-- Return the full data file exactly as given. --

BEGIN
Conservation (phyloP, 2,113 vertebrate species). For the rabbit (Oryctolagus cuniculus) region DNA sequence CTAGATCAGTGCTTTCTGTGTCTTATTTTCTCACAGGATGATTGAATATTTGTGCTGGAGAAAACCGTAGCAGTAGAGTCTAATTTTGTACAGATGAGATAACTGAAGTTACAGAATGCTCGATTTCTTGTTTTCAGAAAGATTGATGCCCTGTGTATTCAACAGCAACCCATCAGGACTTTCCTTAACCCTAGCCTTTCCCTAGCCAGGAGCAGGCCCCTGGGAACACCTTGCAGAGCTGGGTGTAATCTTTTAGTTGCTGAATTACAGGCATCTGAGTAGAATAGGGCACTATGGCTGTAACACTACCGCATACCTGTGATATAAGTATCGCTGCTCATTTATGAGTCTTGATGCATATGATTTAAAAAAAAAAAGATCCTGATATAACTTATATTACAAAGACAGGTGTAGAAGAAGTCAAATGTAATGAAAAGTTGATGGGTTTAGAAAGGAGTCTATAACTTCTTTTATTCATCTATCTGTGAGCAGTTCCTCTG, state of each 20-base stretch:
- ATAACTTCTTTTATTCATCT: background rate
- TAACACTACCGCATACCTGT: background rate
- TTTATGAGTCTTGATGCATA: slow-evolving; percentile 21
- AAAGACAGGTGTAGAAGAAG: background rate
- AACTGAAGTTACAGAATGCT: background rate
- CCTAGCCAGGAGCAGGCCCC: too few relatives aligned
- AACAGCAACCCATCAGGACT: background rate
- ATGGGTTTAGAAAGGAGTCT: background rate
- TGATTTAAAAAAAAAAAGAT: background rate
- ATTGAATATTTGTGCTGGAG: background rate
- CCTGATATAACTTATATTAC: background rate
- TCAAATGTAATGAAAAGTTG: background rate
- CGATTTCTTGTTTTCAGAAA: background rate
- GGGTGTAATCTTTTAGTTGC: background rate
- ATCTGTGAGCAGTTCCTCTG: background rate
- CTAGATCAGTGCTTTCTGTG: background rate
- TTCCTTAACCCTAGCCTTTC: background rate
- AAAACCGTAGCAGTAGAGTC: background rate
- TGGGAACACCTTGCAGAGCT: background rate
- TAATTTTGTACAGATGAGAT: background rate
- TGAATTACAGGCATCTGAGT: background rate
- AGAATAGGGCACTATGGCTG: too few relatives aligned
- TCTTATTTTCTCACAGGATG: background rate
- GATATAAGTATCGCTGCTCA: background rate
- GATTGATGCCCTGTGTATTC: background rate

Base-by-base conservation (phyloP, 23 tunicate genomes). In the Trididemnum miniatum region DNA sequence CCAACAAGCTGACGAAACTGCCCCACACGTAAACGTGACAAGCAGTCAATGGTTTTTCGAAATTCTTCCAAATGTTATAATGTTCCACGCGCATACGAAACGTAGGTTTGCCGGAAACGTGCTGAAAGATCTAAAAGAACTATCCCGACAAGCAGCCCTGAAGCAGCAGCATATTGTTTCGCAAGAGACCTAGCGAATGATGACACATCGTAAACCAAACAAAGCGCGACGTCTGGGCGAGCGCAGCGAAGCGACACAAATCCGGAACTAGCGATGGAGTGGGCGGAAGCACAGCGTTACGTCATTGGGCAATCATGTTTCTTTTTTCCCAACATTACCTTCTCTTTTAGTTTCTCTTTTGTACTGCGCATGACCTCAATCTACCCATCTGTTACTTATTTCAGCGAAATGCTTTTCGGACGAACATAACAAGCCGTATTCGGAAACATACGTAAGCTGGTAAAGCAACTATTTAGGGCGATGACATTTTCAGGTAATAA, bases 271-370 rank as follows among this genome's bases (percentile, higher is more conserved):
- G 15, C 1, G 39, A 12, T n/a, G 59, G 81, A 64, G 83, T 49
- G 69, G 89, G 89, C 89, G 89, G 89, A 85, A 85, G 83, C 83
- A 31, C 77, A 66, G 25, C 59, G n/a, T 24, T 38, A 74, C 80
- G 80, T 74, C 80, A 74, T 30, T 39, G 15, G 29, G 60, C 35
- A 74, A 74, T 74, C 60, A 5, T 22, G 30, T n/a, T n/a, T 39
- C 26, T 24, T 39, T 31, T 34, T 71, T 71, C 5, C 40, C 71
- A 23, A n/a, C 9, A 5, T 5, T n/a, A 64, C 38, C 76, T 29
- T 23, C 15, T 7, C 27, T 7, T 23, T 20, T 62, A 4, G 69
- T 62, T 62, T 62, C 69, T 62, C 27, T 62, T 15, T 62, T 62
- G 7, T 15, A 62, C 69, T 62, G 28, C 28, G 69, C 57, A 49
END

Conservation (phyloP, 2,113 vertebrate species). For the rabbit (Oryctolagus cuniculus) region DNA sequence CTAGATCAGTGCTTTCTGTGTCTTATTTTCTCACAGGATGATTGAATATTTGTGCTGGAGAAAACCGTAGCAGTAGAGTCTAATTTTGTACAGATGAGATAACTGAAGTTACAGAATGCTCGATTTCTTGTTTTCAGAAAGATTGATGCCCTGTGTATTCAACAGCAACCCATCAGGACTTTCCTTAACCCTAGCCTTTCCCTAGCCAGGAGCAGGCCCCTGGGAACACCTTGCAGAGCTGGGTGTAATCTTTTAGTTGCTGAATTACAGGCATCTGAGTAGAATAGGGCACTATGGCTGTAACACTACCGCATACCTGTGATATAAGTATCGCTGCTCATTTATGAGTCTTGATGCATATGATTTAAAAAAAAAAAGATCCTGATATAACTTATATTACAAAGACAGGTGTAGAAGAAGTCAAATGTAATGAAAAGTTGATGGGTTTAGAAAGGAGTCTATAACTTCTTTTATTCATCTATCTGTGAGCAGTTCCTCTG, state of each 20-base stretch:
- ATAACTTCTTTTATTCATCT: background rate
- TAACACTACCGCATACCTGT: background rate
- TTTATGAGTCTTGATGCATA: slow-evolving; percentile 21
- AAAGACAGGTGTAGAAGAAG: background rate
- AACTGAAGTTACAGAATGCT: background rate
- CCTAGCCAGGAGCAGGCCCC: too few relatives aligned
- AACAGCAACCCATCAGGACT: background rate
- ATGGGTTTAGAAAGGAGTCT: background rate
- TGATTTAAAAAAAAAAAGAT: background rate
- ATTGAATATTTGTGCTGGAG: background rate
- CCTGATATAACTTATATTAC: background rate
- TCAAATGTAATGAAAAGTTG: background rate
- CGATTTCTTGTTTTCAGAAA: background rate
- GGGTGTAATCTTTTAGTTGC: background rate
- ATCTGTGAGCAGTTCCTCTG: background rate
- CTAGATCAGTGCTTTCTGTG: background rate
- TTCCTTAACCCTAGCCTTTC: background rate
- AAAACCGTAGCAGTAGAGTC: background rate
- TGGGAACACCTTGCAGAGCT: background rate
- TAATTTTGTACAGATGAGAT: background rate
- TGAATTACAGGCATCTGAGT: background rate
- AGAATAGGGCACTATGGCTG: too few relatives aligned
- TCTTATTTTCTCACAGGATG: background rate
- GATATAAGTATCGCTGCTCA: background rate
- GATTGATGCCCTGTGTATTC: background rate

Base-by-base conservation (phyloP, 23 tunicate genomes). In the Trididemnum miniatum region DNA sequence CCAACAAGCTGACGAAACTGCCCCACACGTAAACGTGACAAGCAGTCAATGGTTTTTCGAAATTCTTCCAAATGTTATAATGTTCCACGCGCATACGAAACGTAGGTTTGCCGGAAACGTGCTGAAAGATCTAAAAGAACTATCCCGACAAGCAGCCCTGAAGCAGCAGCATATTGTTTCGCAAGAGACCTAGCGAATGATGACACATCGTAAACCAAACAAAGCGCGACGTCTGGGCGAGCGCAGCGAAGCGACACAAATCCGGAACTAGCGATGGAGTGGGCGGAAGCACAGCGTTACGTCATTGGGCAATCATGTTTCTTTTTTCCCAACATTACCTTCTCTTTTAGTTTCTCTTTTGTACTGCGCATGACCTCAATCTACCCATCTGTTACTTATTTCAGCGAAATGCTTTTCGGACGAACATAACAAGCCGTATTCGGAAACATACGTAAGCTGGTAAAGCAACTATTTAGGGCGATGACATTTTCAGGTAATAA, bases 271-370 rank as follows among this genome's bases (percentile, higher is more conserved):
- G 15, C 1, G 39, A 12, T n/a, G 59, G 81, A 64, G 83, T 49
- G 69, G 89, G 89, C 89, G 89, G 89, A 85, A 85, G 83, C 83
- A 31, C 77, A 66, G 25, C 59, G n/a, T 24, T 38, A 74, C 80
- G 80, T 74, C 80, A 74, T 30, T 39, G 15, G 29, G 60, C 35
- A 74, A 74, T 74, C 60, A 5, T 22, G 30, T n/a, T n/a, T 39
- C 26, T 24, T 39, T 31, T 34, T 71, T 71, C 5, C 40, C 71
- A 23, A n/a, C 9, A 5, T 5, T n/a, A 64, C 38, C 76, T 29
- T 23, C 15, T 7, C 27, T 7, T 23, T 20, T 62, A 4, G 69
- T 62, T 62, T 62, C 69, T 62, C 27, T 62, T 15, T 62, T 62
- G 7, T 15, A 62, C 69, T 62, G 28, C 28, G 69, C 57, A 49